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The Gnomes
About the Author: A.M. Porter, a writer and journalist, has worked mostly in Latin America. She has published four books of non-fiction as well as several short stories, including in Ellery Queen Mystery Magazine. Her mystery novel, The Swan Keeper's Wife, was long-listed for a Debut Dagger Award in 2017.

When Frank Blanchard committed suicide by drowning himself in his backyard swimming pool, he tied two garden gnomes around his body to ensure he’d succeed. Afterwards, his wife, Mae, put them back on the lawn in front of a tub of white and pink petunias.

Mae’s neighbours were suitably shocked, of course, even horrified. “What kind of person does that?” they asked, rhetorically, over dinner, or cocktails with friends on their backyard patios, or when they ran into each other at the Saturday farmers’ market.

“Poor Edna,” they might have added as an afterthought. Edna Purvis was the woman who lived right across the street from the Blanchards. Mid-fifties and never married, she had been good friends with Frank, and had only ever tolerated Mae. The presence of the gnomes could only sharpen her sense of loss—as well her dislike of Mae.

The first time Tamsin Bruce drove past the gnomes on her way to work, the sight of them naturally surprised her. Surprised and disturbed. As the pathologist’s assistant at the County Coroner’s office, she was the one who had given the items back to Mae once the Arden Police Department told her she might as well, since it was not a criminal case and there was no reason to keep them as evidence.

Three weeks had passed since the incident, a warm September giving way to a cool and rainy October. Two weeks since Frank had been eulogized and buried, with a big turnout at the funeral, coverage in the local papers, and an obituary in the Globe and Mail. The third morning Tamsin drove past the gnomes, grinning diabolically from their patch of lawn, she decided to say something to her boss, Jack Treadaway.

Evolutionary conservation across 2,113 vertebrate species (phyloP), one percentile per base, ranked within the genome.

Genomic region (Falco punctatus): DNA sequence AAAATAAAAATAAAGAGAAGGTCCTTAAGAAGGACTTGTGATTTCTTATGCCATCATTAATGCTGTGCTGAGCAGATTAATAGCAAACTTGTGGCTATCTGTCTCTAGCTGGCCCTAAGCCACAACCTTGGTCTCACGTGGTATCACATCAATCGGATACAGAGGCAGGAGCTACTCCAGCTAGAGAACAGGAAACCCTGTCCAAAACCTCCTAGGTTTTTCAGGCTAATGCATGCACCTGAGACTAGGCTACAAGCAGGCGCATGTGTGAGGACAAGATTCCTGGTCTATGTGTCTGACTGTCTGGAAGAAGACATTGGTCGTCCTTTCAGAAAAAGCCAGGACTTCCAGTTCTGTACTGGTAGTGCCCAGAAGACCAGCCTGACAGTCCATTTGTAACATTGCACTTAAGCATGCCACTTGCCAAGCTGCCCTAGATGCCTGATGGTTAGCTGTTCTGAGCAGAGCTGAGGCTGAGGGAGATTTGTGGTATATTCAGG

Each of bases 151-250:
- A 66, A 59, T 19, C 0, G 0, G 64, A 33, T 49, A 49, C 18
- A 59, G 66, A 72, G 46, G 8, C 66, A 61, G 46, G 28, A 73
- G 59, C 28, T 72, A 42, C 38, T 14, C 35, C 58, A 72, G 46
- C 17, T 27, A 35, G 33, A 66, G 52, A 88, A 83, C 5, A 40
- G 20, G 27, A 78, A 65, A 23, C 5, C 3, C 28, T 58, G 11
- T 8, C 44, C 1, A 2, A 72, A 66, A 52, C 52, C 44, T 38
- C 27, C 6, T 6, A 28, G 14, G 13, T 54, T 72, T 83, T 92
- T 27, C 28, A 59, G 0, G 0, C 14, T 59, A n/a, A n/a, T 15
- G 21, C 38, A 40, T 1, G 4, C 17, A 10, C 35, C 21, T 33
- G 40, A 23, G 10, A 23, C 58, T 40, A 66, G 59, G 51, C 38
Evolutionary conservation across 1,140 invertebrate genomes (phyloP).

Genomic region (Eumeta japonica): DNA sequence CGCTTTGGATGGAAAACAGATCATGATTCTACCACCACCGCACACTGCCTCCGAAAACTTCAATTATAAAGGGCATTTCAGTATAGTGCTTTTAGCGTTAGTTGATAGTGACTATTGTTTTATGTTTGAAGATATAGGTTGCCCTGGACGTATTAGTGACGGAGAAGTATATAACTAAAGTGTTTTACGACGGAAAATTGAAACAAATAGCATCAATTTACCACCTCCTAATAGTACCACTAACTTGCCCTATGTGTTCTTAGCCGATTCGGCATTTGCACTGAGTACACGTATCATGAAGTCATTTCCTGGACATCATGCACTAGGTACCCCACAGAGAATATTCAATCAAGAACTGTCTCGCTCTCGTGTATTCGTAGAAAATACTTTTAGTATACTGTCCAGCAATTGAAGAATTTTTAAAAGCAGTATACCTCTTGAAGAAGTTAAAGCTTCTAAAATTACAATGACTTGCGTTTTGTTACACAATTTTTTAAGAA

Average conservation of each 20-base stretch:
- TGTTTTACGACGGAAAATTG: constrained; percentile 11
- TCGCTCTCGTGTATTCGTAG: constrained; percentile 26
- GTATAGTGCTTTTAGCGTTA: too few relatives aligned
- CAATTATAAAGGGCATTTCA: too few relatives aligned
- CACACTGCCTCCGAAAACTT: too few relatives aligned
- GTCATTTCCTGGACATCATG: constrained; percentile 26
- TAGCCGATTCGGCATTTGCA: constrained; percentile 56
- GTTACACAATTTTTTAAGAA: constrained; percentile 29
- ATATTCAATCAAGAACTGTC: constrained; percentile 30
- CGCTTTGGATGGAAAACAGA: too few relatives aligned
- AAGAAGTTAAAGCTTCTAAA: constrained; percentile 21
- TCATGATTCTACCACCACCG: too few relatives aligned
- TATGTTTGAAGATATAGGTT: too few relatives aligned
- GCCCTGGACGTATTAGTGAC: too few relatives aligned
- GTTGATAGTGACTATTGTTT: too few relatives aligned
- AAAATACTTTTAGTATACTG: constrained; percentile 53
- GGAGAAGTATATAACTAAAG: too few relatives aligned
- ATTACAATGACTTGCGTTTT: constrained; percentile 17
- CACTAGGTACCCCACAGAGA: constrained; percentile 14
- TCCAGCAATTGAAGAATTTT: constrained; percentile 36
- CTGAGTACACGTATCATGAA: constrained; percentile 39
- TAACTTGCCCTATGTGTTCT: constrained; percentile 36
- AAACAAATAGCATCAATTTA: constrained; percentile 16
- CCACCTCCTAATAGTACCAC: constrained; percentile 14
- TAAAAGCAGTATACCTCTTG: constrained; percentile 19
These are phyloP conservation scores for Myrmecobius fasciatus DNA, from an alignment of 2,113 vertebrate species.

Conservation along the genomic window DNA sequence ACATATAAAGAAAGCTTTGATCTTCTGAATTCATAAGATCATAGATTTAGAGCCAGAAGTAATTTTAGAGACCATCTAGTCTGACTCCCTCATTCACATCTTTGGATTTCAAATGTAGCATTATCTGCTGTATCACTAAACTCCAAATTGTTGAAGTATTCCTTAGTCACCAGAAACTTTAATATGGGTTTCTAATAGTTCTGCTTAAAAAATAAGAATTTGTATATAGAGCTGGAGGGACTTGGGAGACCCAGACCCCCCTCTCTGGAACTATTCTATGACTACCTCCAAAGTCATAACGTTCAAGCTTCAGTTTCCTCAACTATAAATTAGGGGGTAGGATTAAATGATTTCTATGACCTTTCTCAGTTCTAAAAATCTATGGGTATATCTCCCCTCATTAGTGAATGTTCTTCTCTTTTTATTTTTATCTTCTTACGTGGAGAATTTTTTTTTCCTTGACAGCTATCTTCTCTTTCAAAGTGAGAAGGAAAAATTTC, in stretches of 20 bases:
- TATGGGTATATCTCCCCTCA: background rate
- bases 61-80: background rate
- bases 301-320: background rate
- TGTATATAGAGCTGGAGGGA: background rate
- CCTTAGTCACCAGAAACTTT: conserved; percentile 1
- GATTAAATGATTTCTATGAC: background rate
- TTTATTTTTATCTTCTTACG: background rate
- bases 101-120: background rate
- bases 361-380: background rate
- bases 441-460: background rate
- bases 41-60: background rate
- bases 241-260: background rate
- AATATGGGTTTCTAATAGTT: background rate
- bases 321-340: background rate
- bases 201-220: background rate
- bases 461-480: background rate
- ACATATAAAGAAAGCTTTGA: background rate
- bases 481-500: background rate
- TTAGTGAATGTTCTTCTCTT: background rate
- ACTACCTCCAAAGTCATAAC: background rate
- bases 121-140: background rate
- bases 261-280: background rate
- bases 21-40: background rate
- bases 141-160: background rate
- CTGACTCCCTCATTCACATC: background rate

“Don’t you find it incredibly weird and suspicious?” she asked.

Dr. Treadaway just pursed his lips and shook his head slowly. “Weird, yes. Suspicious, no,” he replied. “A case of suicide. Open and shut.” The man tended to speak like that, in clipped phrases, like a kind of verbal shorthand. “Left a suicide note. Remember?”

He had, and she did. There was really no doubt at all that Frank had written and signed it, Dr. Treadaway immediately recognizing the handwriting and signature. He had recently purchased a copy Frank’s latest novel for his wife’s birthday, and Frank had written a dedication on the flyleaf.

“I’m sorry it has to be this way,” the suicide note had said, “but everything must come to an end at some point, and I feel I have no other choice.”

What’s more, the autopsy showed no evidence of a blow to the head, no marks, bruises, or contusions anywhere on the body. The tox screen had come back negative. The lab analysis of stomach contents didn’t indicate the presence of alcohol. And they found no prints, of course, on the statuary. Just two lengths of wet rope, knotted around their necks and wrapping the body.

According to Mae, her husband was often depressed. What with him being a writer, and not just any writer but one whose work garnered both critical acclaim—‘shattering,’ ‘exquisitely written,’ ‘deeply introspective’—and poor sales, this only made sense to Dr. Treadaway.

Yet, Tamsin recalled, there had been nothing in his medical records suggesting Frank suffered from depression. She knew, because she’d checked. He apparently hadn’t talked to his doctor about it, or been prescribed anti-depressants. So, aside from Dr. Treadaway’s prejudices, it was really only Mae’s word. Now the fact that she’d put those horrible gnomes back on her lawn instead of throwing them out made Tamsin wish that they had looked into Frank Blanchard’s death a little more carefully.

It struck her that the gnomes must symbolize something for the not-so-grieving widow: Triumph? Her ability to outsmart everyone? But as just a pathology assistant, certified for less than two years, Tamsin knew her opinions on the matter didn’t carry a whole lot of weight. Dr. Treadaway had held his position as coroner for over three decades; the police trusted him and his conclusions. It may have been an odd way to take one’s life, but some people were just like that. Odd.

Later that morning, she searched the Internet for Frank’s bio and book reviews and read it four times. All the praise from literary critics and academics seemed so distant from the reality of Frank’s life, so unreal compared to the ordinariness of it. Maybe he had decided his was a life no longer worth living.

This story appears in our DEC 2020 Issue
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